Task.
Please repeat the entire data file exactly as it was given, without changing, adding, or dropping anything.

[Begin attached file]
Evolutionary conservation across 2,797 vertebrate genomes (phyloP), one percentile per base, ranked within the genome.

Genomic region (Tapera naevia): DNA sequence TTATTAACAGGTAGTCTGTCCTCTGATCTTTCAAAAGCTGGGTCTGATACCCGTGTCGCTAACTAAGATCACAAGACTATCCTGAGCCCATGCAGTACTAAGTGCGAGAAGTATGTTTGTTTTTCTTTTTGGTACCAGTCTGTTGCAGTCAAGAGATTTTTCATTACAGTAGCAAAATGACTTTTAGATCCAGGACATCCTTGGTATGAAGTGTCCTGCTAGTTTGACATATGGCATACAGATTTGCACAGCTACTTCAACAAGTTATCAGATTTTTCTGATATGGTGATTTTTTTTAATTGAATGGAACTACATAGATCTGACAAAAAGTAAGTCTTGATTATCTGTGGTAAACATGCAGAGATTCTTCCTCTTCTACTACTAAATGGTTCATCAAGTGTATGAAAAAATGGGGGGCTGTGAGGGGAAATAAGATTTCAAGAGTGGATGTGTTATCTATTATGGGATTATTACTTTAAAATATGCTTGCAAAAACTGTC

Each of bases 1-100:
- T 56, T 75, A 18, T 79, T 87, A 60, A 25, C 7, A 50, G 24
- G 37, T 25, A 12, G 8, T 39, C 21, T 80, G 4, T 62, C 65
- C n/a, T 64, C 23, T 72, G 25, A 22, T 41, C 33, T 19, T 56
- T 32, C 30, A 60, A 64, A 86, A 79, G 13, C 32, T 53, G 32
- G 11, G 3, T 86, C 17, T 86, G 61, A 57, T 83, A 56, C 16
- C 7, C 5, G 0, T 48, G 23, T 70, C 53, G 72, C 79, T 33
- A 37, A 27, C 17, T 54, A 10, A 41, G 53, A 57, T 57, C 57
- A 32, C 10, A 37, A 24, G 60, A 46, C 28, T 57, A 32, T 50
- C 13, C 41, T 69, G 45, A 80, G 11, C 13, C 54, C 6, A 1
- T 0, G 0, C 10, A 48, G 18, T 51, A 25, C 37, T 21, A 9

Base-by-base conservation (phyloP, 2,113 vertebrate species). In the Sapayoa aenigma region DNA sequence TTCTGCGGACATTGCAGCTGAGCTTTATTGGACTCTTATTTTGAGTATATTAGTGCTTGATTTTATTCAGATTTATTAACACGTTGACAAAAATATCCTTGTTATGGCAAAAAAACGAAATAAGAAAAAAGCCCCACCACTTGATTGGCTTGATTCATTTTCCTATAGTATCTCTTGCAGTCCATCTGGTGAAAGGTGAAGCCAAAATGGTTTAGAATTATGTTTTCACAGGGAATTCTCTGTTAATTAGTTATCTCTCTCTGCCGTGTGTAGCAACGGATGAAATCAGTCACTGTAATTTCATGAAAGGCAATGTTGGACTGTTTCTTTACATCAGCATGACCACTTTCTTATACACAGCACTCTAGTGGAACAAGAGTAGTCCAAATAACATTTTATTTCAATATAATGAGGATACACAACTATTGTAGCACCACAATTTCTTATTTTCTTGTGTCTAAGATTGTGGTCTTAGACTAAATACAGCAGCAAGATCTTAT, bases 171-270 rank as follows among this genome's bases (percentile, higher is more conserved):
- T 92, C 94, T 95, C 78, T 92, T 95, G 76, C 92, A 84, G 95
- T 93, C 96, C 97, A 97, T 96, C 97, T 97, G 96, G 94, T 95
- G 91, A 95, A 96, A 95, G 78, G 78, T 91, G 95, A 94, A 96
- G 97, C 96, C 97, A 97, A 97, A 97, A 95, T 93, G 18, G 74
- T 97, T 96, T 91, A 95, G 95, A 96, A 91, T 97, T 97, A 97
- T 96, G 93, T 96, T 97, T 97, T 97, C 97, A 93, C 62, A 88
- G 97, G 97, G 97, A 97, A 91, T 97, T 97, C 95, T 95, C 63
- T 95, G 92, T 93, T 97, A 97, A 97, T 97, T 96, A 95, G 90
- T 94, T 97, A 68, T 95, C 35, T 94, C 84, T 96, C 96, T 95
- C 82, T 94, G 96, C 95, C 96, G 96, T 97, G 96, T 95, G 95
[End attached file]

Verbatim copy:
Evolutionary conservation across 2,797 vertebrate genomes (phyloP), one percentile per base, ranked within the genome.

Genomic region (Tapera naevia): DNA sequence TTATTAACAGGTAGTCTGTCCTCTGATCTTTCAAAAGCTGGGTCTGATACCCGTGTCGCTAACTAAGATCACAAGACTATCCTGAGCCCATGCAGTACTAAGTGCGAGAAGTATGTTTGTTTTTCTTTTTGGTACCAGTCTGTTGCAGTCAAGAGATTTTTCATTACAGTAGCAAAATGACTTTTAGATCCAGGACATCCTTGGTATGAAGTGTCCTGCTAGTTTGACATATGGCATACAGATTTGCACAGCTACTTCAACAAGTTATCAGATTTTTCTGATATGGTGATTTTTTTTAATTGAATGGAACTACATAGATCTGACAAAAAGTAAGTCTTGATTATCTGTGGTAAACATGCAGAGATTCTTCCTCTTCTACTACTAAATGGTTCATCAAGTGTATGAAAAAATGGGGGGCTGTGAGGGGAAATAAGATTTCAAGAGTGGATGTGTTATCTATTATGGGATTATTACTTTAAAATATGCTTGCAAAAACTGTC

Each of bases 1-100:
- T 56, T 75, A 18, T 79, T 87, A 60, A 25, C 7, A 50, G 24
- G 37, T 25, A 12, G 8, T 39, C 21, T 80, G 4, T 62, C 65
- C n/a, T 64, C 23, T 72, G 25, A 22, T 41, C 33, T 19, T 56
- T 32, C 30, A 60, A 64, A 86, A 79, G 13, C 32, T 53, G 32
- G 11, G 3, T 86, C 17, T 86, G 61, A 57, T 83, A 56, C 16
- C 7, C 5, G 0, T 48, G 23, T 70, C 53, G 72, C 79, T 33
- A 37, A 27, C 17, T 54, A 10, A 41, G 53, A 57, T 57, C 57
- A 32, C 10, A 37, A 24, G 60, A 46, C 28, T 57, A 32, T 50
- C 13, C 41, T 69, G 45, A 80, G 11, C 13, C 54, C 6, A 1
- T 0, G 0, C 10, A 48, G 18, T 51, A 25, C 37, T 21, A 9

Base-by-base conservation (phyloP, 2,113 vertebrate species). In the Sapayoa aenigma region DNA sequence TTCTGCGGACATTGCAGCTGAGCTTTATTGGACTCTTATTTTGAGTATATTAGTGCTTGATTTTATTCAGATTTATTAACACGTTGACAAAAATATCCTTGTTATGGCAAAAAAACGAAATAAGAAAAAAGCCCCACCACTTGATTGGCTTGATTCATTTTCCTATAGTATCTCTTGCAGTCCATCTGGTGAAAGGTGAAGCCAAAATGGTTTAGAATTATGTTTTCACAGGGAATTCTCTGTTAATTAGTTATCTCTCTCTGCCGTGTGTAGCAACGGATGAAATCAGTCACTGTAATTTCATGAAAGGCAATGTTGGACTGTTTCTTTACATCAGCATGACCACTTTCTTATACACAGCACTCTAGTGGAACAAGAGTAGTCCAAATAACATTTTATTTCAATATAATGAGGATACACAACTATTGTAGCACCACAATTTCTTATTTTCTTGTGTCTAAGATTGTGGTCTTAGACTAAATACAGCAGCAAGATCTTAT, bases 171-270 rank as follows among this genome's bases (percentile, higher is more conserved):
- T 92, C 94, T 95, C 78, T 92, T 95, G 76, C 92, A 84, G 95
- T 93, C 96, C 97, A 97, T 96, C 97, T 97, G 96, G 94, T 95
- G 91, A 95, A 96, A 95, G 78, G 78, T 91, G 95, A 94, A 96
- G 97, C 96, C 97, A 97, A 97, A 97, A 95, T 93, G 18, G 74
- T 97, T 96, T 91, A 95, G 95, A 96, A 91, T 97, T 97, A 97
- T 96, G 93, T 96, T 97, T 97, T 97, C 97, A 93, C 62, A 88
- G 97, G 97, G 97, A 97, A 91, T 97, T 97, C 95, T 95, C 63
- T 95, G 92, T 93, T 97, A 97, A 97, T 97, T 96, A 95, G 90
- T 94, T 97, A 68, T 95, C 35, T 94, C 84, T 96, C 96, T 95
- C 82, T 94, G 96, C 95, C 96, G 96, T 97, G 96, T 95, G 95